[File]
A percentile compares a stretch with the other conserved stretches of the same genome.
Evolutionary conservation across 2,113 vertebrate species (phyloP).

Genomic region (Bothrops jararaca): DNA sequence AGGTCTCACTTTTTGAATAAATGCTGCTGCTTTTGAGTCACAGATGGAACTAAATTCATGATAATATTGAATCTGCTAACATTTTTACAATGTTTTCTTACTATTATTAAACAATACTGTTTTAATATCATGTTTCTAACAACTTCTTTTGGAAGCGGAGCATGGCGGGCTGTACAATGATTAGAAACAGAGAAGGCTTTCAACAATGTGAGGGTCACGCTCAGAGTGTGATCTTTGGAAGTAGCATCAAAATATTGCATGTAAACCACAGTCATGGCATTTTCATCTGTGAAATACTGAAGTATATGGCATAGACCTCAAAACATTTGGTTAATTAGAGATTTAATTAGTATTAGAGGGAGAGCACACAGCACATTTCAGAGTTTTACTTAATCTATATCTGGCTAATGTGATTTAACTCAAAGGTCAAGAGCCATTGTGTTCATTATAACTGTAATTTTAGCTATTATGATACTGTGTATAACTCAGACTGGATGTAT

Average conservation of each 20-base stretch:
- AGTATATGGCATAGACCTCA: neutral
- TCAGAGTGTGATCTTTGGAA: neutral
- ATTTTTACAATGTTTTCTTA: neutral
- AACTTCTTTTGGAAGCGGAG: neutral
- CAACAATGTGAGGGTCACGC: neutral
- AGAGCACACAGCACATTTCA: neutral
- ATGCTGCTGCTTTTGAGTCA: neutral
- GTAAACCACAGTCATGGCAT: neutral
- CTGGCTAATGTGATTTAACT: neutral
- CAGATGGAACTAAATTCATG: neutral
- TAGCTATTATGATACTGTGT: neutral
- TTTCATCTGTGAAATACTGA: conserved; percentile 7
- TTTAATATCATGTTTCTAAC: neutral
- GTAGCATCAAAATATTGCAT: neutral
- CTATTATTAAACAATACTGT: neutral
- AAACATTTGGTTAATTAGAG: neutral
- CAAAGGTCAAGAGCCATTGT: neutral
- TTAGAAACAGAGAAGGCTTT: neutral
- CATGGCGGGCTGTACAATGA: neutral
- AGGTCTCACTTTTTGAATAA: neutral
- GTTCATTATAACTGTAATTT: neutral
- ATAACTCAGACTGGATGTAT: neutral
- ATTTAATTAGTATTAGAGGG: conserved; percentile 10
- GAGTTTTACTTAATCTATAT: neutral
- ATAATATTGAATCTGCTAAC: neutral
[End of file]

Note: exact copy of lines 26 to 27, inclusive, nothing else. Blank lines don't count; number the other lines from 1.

- ATAACTCAGACTGGATGTAT: neutral
- ATTTAATTAGTATTAGAGGG: conserved; percentile 10